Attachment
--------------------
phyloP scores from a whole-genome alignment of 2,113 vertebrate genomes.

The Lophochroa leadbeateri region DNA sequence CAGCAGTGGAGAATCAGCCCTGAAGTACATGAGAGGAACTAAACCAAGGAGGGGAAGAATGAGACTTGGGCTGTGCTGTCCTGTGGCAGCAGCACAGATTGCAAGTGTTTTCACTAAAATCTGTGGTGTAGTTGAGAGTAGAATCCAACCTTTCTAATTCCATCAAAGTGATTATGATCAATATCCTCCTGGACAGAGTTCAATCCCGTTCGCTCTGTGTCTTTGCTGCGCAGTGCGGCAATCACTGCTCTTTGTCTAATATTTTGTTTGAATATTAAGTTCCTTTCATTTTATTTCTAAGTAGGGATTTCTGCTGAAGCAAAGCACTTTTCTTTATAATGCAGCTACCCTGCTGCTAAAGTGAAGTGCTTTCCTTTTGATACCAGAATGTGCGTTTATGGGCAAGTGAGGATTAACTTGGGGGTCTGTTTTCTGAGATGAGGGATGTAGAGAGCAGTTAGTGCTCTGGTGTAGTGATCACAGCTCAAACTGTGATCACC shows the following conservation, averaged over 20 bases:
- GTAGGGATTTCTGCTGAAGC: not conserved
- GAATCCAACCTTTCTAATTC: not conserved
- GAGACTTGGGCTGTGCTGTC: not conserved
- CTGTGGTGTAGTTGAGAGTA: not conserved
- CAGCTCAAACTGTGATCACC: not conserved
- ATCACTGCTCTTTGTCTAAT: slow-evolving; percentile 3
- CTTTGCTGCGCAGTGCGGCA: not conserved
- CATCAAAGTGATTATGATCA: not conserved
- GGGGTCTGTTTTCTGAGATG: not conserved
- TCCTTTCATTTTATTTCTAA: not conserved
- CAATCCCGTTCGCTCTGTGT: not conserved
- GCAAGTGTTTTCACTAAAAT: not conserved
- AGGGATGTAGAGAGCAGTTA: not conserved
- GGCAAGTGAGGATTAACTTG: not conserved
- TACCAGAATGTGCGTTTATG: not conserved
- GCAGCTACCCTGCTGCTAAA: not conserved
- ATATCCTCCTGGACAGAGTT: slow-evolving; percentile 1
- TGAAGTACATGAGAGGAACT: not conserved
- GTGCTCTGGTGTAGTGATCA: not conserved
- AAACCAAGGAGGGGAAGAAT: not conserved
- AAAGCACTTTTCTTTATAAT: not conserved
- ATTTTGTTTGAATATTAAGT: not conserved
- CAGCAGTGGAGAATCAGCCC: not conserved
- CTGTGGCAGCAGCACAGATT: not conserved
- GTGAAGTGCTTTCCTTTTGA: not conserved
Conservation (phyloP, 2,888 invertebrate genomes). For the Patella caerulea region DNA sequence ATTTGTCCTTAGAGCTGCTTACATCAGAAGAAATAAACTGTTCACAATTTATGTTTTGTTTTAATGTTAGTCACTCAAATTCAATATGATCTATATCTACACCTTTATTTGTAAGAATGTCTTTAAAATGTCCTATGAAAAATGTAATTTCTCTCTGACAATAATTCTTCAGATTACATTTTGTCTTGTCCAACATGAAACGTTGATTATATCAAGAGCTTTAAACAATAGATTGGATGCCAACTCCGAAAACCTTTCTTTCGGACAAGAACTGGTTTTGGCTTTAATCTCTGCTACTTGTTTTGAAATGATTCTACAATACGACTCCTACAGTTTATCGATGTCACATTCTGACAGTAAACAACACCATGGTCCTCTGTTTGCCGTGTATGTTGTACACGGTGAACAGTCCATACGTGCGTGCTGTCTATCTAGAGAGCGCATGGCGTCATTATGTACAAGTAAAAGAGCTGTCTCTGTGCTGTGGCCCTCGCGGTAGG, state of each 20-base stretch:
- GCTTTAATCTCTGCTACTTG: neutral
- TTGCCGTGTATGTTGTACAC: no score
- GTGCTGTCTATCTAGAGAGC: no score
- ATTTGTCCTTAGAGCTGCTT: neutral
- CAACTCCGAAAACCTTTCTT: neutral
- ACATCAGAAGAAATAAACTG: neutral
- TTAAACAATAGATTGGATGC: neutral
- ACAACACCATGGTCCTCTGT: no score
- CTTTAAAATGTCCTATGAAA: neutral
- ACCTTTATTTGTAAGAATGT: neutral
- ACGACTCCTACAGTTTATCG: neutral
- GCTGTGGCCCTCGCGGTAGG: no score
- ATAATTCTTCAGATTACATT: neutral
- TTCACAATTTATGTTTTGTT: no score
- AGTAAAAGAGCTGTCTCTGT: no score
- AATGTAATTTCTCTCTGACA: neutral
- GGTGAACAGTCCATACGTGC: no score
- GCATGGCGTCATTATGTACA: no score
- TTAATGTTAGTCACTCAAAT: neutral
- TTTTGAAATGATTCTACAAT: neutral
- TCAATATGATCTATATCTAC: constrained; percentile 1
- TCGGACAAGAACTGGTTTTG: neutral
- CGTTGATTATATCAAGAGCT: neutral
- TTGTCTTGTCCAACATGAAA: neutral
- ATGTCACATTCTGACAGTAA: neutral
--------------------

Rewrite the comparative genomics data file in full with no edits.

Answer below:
phyloP scores from a whole-genome alignment of 2,113 vertebrate genomes.

The Lophochroa leadbeateri region DNA sequence CAGCAGTGGAGAATCAGCCCTGAAGTACATGAGAGGAACTAAACCAAGGAGGGGAAGAATGAGACTTGGGCTGTGCTGTCCTGTGGCAGCAGCACAGATTGCAAGTGTTTTCACTAAAATCTGTGGTGTAGTTGAGAGTAGAATCCAACCTTTCTAATTCCATCAAAGTGATTATGATCAATATCCTCCTGGACAGAGTTCAATCCCGTTCGCTCTGTGTCTTTGCTGCGCAGTGCGGCAATCACTGCTCTTTGTCTAATATTTTGTTTGAATATTAAGTTCCTTTCATTTTATTTCTAAGTAGGGATTTCTGCTGAAGCAAAGCACTTTTCTTTATAATGCAGCTACCCTGCTGCTAAAGTGAAGTGCTTTCCTTTTGATACCAGAATGTGCGTTTATGGGCAAGTGAGGATTAACTTGGGGGTCTGTTTTCTGAGATGAGGGATGTAGAGAGCAGTTAGTGCTCTGGTGTAGTGATCACAGCTCAAACTGTGATCACC shows the following conservation, averaged over 20 bases:
- GTAGGGATTTCTGCTGAAGC: not conserved
- GAATCCAACCTTTCTAATTC: not conserved
- GAGACTTGGGCTGTGCTGTC: not conserved
- CTGTGGTGTAGTTGAGAGTA: not conserved
- CAGCTCAAACTGTGATCACC: not conserved
- ATCACTGCTCTTTGTCTAAT: slow-evolving; percentile 3
- CTTTGCTGCGCAGTGCGGCA: not conserved
- CATCAAAGTGATTATGATCA: not conserved
- GGGGTCTGTTTTCTGAGATG: not conserved
- TCCTTTCATTTTATTTCTAA: not conserved
- CAATCCCGTTCGCTCTGTGT: not conserved
- GCAAGTGTTTTCACTAAAAT: not conserved
- AGGGATGTAGAGAGCAGTTA: not conserved
- GGCAAGTGAGGATTAACTTG: not conserved
- TACCAGAATGTGCGTTTATG: not conserved
- GCAGCTACCCTGCTGCTAAA: not conserved
- ATATCCTCCTGGACAGAGTT: slow-evolving; percentile 1
- TGAAGTACATGAGAGGAACT: not conserved
- GTGCTCTGGTGTAGTGATCA: not conserved
- AAACCAAGGAGGGGAAGAAT: not conserved
- AAAGCACTTTTCTTTATAAT: not conserved
- ATTTTGTTTGAATATTAAGT: not conserved
- CAGCAGTGGAGAATCAGCCC: not conserved
- CTGTGGCAGCAGCACAGATT: not conserved
- GTGAAGTGCTTTCCTTTTGA: not conserved
Conservation (phyloP, 2,888 invertebrate genomes). For the Patella caerulea region DNA sequence ATTTGTCCTTAGAGCTGCTTACATCAGAAGAAATAAACTGTTCACAATTTATGTTTTGTTTTAATGTTAGTCACTCAAATTCAATATGATCTATATCTACACCTTTATTTGTAAGAATGTCTTTAAAATGTCCTATGAAAAATGTAATTTCTCTCTGACAATAATTCTTCAGATTACATTTTGTCTTGTCCAACATGAAACGTTGATTATATCAAGAGCTTTAAACAATAGATTGGATGCCAACTCCGAAAACCTTTCTTTCGGACAAGAACTGGTTTTGGCTTTAATCTCTGCTACTTGTTTTGAAATGATTCTACAATACGACTCCTACAGTTTATCGATGTCACATTCTGACAGTAAACAACACCATGGTCCTCTGTTTGCCGTGTATGTTGTACACGGTGAACAGTCCATACGTGCGTGCTGTCTATCTAGAGAGCGCATGGCGTCATTATGTACAAGTAAAAGAGCTGTCTCTGTGCTGTGGCCCTCGCGGTAGG, state of each 20-base stretch:
- GCTTTAATCTCTGCTACTTG: neutral
- TTGCCGTGTATGTTGTACAC: no score
- GTGCTGTCTATCTAGAGAGC: no score
- ATTTGTCCTTAGAGCTGCTT: neutral
- CAACTCCGAAAACCTTTCTT: neutral
- ACATCAGAAGAAATAAACTG: neutral
- TTAAACAATAGATTGGATGC: neutral
- ACAACACCATGGTCCTCTGT: no score
- CTTTAAAATGTCCTATGAAA: neutral
- ACCTTTATTTGTAAGAATGT: neutral
- ACGACTCCTACAGTTTATCG: neutral
- GCTGTGGCCCTCGCGGTAGG: no score
- ATAATTCTTCAGATTACATT: neutral
- TTCACAATTTATGTTTTGTT: no score
- AGTAAAAGAGCTGTCTCTGT: no score
- AATGTAATTTCTCTCTGACA: neutral
- GGTGAACAGTCCATACGTGC: no score
- GCATGGCGTCATTATGTACA: no score
- TTAATGTTAGTCACTCAAAT: neutral
- TTTTGAAATGATTCTACAAT: neutral
- TCAATATGATCTATATCTAC: constrained; percentile 1
- TCGGACAAGAACTGGTTTTG: neutral
- CGTTGATTATATCAAGAGCT: neutral
- TTGTCTTGTCCAACATGAAA: neutral
- ATGTCACATTCTGACAGTAA: neutral